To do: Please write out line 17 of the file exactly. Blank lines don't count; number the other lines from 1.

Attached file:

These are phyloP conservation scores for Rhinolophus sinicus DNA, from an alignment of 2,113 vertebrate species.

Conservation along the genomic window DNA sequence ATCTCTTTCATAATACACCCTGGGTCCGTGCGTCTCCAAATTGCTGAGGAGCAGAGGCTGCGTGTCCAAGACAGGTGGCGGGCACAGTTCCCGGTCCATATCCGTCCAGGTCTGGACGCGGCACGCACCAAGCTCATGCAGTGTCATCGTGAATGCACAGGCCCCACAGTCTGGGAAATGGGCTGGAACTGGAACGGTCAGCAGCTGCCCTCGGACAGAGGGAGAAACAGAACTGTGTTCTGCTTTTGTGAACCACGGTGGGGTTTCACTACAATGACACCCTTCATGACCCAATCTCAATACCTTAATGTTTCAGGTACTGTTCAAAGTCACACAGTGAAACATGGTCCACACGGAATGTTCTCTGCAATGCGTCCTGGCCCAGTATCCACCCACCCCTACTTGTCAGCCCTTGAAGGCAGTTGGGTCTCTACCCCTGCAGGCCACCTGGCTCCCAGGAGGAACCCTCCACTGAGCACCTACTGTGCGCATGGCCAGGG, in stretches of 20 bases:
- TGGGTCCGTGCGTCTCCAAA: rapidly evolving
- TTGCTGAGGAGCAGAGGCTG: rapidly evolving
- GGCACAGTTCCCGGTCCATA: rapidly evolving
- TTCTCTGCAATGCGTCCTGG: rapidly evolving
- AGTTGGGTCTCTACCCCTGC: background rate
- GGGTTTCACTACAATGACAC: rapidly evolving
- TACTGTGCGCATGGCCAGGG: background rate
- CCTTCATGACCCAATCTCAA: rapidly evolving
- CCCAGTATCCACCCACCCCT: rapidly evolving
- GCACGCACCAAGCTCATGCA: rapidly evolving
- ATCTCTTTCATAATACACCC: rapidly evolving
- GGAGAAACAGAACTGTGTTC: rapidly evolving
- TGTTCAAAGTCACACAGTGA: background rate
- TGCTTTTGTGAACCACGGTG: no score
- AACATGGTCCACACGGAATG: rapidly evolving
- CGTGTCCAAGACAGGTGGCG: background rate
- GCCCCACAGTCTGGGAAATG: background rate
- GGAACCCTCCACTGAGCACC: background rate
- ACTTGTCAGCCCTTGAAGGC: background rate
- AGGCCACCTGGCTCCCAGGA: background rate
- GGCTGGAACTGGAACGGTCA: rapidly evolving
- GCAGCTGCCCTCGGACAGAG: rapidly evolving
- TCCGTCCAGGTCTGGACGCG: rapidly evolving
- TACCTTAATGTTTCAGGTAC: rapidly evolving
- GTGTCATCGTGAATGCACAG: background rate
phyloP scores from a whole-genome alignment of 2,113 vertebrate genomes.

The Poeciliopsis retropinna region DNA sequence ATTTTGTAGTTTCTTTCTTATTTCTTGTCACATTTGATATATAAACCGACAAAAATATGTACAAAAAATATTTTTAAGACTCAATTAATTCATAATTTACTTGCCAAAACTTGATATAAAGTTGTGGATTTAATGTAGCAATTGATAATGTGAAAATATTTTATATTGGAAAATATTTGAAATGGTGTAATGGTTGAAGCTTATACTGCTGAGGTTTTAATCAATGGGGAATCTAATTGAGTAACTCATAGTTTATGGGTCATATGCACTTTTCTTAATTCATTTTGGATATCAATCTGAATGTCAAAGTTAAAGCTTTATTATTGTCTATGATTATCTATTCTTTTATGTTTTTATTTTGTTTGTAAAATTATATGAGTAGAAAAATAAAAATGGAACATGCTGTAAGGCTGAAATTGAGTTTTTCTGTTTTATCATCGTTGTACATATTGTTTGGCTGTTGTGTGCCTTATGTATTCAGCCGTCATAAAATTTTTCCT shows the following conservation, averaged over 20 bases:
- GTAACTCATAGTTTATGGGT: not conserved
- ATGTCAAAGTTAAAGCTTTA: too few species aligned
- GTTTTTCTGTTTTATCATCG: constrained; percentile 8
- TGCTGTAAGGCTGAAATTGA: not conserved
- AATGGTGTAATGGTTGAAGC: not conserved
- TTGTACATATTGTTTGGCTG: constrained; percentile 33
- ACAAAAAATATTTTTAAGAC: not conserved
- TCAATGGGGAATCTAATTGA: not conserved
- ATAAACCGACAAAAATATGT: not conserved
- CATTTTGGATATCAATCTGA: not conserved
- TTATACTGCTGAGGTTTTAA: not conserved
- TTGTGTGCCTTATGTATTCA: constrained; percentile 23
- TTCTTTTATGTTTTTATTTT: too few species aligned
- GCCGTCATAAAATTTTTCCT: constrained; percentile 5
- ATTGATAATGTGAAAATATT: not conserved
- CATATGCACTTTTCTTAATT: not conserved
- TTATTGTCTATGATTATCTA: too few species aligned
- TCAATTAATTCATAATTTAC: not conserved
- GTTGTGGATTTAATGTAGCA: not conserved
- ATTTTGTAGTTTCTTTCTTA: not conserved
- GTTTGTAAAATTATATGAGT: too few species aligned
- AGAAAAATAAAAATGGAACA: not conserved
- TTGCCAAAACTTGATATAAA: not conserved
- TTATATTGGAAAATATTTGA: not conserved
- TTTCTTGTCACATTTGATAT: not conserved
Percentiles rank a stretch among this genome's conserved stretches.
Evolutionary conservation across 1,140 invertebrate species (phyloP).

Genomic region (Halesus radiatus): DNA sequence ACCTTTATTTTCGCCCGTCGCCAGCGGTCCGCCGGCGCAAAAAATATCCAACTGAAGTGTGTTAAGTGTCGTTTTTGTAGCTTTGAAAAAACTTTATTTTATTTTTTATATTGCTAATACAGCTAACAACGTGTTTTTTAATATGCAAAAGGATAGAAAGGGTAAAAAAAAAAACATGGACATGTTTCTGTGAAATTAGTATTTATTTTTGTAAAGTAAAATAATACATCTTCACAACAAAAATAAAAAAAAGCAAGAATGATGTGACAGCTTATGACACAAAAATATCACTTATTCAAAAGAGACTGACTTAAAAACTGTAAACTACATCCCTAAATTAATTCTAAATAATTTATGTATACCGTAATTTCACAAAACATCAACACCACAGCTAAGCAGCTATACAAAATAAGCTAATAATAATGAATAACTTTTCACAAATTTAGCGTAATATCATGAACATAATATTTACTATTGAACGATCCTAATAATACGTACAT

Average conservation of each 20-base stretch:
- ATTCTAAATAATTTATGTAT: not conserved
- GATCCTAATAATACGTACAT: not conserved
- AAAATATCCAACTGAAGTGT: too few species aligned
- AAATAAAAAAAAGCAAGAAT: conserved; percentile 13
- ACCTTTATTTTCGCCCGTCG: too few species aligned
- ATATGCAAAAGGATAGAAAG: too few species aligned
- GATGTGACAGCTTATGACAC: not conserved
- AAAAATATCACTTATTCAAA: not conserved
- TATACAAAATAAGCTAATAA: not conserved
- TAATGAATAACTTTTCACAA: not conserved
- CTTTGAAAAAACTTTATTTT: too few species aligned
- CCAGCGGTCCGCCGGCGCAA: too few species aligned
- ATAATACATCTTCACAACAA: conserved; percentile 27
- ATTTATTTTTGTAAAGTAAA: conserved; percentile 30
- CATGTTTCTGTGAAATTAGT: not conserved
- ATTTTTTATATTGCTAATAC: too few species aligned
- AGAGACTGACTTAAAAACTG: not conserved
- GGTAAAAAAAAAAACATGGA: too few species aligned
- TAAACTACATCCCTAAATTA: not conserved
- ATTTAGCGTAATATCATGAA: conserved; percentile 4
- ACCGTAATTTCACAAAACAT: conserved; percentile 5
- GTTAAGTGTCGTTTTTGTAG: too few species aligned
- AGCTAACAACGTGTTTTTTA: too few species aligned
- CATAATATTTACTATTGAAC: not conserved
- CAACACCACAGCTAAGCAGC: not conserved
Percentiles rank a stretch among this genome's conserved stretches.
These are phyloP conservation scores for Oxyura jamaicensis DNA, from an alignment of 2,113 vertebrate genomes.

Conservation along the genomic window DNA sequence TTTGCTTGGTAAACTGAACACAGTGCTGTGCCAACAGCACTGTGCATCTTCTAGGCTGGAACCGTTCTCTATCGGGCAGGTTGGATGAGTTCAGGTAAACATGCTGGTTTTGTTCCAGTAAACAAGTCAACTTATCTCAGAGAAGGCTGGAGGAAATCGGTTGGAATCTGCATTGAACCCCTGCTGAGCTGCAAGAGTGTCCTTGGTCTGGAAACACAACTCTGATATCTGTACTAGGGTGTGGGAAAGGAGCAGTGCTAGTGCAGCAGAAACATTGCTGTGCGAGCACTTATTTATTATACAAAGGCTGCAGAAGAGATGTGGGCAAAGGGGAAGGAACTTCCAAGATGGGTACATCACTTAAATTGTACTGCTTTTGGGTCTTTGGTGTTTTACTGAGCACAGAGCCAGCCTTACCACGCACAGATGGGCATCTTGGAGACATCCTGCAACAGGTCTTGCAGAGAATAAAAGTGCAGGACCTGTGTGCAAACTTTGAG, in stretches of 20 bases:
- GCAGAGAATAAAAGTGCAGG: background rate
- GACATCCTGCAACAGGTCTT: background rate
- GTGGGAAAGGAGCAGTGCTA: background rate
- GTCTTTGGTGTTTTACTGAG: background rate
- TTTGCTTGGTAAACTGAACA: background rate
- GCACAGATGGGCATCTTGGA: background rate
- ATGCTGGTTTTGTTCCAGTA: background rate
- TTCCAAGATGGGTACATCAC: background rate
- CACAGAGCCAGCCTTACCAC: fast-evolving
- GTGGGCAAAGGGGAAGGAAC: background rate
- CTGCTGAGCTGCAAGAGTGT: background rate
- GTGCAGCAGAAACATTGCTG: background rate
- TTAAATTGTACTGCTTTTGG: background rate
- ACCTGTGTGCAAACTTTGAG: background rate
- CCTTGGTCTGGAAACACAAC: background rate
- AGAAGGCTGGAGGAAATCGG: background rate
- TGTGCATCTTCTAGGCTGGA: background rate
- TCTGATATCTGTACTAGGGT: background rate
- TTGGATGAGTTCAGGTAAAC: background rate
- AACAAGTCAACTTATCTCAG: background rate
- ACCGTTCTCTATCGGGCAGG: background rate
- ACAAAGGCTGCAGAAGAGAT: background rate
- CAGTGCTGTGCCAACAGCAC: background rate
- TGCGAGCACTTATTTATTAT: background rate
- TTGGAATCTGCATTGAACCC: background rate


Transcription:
- AACATGGTCCACACGGAATG: rapidly evolving